Only a few hundred meters were now separating them. He could now discern the expression on Esau’s face. Was he smiling or was he angry? He cannot look straight. He bowed to the ground. 100 meters, he bowed again. 50, he bowed again. 10, he bowed again. He could not get up anymore. He heard Esau running toward him. What was he going to do now? Before he could react, he felt Esau’s hands touch his shoulders, and then embrace him so tight that he could not breathe. Fine with him. Jacob’s face was now touching Esau’s, both wet with tears. The situation he feared did not happen. Anger was turned into mercy, hatred into love, revenge into a happy reunion, an enemy into a friend and a brother once again. He doesn’t need the gifts anymore, only now as a testimony of God’s blessing. Looking straight into Esau’s eyes without fear, Jacob said, “For I have seen your face, which is like seeing the face of God, and you have accepted me. Please accept my blessing that is brought to you, because God has dealt graciously with me” (33:10-11). The two brothers had then separated in conflict; they were now separating in peace. Jacob had left Canaan to seek refuge away from his brother’s threats. Now he was entering the same land as one who has found refuge in God. He had already experienced the grace of God. He experienced it again, as God turned a threatening situation into a situation that undeniably he alone can create. He saw the face of God in their wrestling match. He saw it again in Esau’s face. Fear did not paralyze him.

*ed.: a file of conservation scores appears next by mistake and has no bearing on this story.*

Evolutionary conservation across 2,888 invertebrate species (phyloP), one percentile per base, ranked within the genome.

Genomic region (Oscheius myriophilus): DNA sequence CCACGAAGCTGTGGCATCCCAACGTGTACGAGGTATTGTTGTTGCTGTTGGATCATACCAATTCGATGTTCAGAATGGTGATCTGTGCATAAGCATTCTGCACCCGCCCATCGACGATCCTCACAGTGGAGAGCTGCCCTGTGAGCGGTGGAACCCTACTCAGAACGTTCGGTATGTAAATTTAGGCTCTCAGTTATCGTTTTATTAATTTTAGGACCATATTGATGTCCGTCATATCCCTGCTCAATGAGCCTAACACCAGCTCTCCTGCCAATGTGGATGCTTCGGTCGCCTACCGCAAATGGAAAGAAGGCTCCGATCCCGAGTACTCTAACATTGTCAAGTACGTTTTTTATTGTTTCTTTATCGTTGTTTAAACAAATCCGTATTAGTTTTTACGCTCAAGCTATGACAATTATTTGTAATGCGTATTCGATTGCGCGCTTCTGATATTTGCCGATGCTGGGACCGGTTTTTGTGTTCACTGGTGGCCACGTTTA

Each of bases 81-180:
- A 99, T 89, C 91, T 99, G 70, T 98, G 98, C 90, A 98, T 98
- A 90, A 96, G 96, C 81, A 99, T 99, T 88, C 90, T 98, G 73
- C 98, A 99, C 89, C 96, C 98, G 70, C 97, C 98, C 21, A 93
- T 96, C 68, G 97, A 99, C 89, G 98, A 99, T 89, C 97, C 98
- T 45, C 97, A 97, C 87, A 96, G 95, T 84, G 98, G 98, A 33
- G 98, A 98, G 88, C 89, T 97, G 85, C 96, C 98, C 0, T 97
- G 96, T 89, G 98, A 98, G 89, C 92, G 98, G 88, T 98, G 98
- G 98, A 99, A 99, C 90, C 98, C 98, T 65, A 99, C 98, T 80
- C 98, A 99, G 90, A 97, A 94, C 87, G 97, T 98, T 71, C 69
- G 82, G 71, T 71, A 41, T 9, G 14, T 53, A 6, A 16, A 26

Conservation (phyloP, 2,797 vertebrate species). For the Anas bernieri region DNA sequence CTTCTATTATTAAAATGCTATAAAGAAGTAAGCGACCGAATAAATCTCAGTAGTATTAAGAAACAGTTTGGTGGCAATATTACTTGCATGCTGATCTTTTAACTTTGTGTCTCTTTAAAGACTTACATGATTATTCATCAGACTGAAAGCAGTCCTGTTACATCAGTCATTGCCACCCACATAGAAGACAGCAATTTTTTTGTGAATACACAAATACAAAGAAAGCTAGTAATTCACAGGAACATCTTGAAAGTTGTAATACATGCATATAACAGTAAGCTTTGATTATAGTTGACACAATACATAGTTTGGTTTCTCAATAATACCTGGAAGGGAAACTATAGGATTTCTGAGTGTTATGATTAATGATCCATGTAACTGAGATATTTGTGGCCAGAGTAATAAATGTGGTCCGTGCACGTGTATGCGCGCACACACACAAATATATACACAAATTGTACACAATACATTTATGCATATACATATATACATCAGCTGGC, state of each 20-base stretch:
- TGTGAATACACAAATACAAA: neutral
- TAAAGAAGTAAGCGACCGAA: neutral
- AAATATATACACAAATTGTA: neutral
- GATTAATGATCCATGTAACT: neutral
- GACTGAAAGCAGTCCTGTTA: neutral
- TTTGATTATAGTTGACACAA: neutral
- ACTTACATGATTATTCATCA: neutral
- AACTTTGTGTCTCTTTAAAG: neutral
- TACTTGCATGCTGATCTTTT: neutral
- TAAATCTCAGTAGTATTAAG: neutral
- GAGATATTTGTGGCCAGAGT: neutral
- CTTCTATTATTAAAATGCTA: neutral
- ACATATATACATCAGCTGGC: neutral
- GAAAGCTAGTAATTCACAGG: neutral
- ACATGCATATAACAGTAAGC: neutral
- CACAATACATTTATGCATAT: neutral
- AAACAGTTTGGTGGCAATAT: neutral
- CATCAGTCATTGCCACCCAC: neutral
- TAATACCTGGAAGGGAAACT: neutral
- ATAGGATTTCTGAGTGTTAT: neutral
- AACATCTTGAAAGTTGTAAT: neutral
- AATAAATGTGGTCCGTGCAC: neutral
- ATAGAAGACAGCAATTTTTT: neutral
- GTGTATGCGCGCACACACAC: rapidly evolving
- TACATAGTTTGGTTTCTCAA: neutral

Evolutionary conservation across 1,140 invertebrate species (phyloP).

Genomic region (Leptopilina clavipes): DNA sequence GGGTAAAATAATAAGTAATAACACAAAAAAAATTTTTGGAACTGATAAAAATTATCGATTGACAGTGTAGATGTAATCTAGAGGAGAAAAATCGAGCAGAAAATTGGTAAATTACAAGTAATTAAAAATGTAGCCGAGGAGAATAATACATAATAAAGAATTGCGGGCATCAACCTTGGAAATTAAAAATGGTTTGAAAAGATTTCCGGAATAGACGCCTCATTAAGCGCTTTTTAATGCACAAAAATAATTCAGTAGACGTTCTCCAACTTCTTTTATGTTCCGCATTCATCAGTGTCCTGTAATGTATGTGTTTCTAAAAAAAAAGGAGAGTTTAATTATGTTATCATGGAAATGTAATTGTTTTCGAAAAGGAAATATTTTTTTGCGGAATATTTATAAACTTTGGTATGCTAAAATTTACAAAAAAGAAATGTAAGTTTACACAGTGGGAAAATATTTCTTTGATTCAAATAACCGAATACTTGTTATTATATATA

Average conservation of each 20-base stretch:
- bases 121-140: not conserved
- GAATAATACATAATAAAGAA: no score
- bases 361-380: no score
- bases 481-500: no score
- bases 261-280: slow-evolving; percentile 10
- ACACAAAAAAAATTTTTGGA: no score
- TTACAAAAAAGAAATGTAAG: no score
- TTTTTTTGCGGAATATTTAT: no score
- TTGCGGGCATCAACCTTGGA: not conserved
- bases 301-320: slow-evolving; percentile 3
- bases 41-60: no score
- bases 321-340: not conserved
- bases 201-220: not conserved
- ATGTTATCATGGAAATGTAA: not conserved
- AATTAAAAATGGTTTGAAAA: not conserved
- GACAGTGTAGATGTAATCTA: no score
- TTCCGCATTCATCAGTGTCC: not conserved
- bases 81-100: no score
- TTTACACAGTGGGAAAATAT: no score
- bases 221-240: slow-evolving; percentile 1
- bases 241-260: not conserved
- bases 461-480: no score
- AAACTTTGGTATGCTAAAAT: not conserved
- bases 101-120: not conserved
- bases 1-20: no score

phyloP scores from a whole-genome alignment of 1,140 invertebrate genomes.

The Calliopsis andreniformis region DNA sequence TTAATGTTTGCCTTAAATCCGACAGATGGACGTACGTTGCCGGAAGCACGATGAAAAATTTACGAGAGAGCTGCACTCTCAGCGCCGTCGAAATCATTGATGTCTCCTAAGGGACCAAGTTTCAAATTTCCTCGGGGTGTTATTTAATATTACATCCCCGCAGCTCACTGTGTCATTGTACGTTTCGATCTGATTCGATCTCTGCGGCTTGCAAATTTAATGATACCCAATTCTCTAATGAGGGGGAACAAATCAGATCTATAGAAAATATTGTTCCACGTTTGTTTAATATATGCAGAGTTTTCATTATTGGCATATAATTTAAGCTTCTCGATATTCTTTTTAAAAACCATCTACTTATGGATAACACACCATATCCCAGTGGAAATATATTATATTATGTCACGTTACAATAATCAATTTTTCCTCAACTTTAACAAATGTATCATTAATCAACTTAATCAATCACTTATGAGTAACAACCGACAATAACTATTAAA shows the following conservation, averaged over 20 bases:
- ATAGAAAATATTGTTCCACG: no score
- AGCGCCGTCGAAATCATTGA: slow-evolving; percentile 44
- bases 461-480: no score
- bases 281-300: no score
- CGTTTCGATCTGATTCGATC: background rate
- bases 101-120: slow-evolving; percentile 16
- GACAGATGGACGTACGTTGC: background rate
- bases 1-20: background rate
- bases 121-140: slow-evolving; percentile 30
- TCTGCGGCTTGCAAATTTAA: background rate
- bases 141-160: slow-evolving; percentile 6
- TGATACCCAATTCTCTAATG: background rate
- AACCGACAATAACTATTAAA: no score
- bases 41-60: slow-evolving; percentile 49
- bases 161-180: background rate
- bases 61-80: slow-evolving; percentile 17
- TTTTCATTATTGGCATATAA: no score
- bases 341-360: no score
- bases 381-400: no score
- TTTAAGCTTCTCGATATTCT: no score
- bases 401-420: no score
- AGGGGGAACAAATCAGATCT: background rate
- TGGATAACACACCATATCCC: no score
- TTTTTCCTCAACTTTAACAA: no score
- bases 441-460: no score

So, how do we need to face our fears? Certainly not with our half-hearted faith and unnecessary human effort, but with a faith which grabs and will not let go of the promises of God. This is the faith which sees the face of God and experiences his underserved goodness in seemingly threatening situations. That doesn’t come easily, though. We will oftentimes struggle to get it.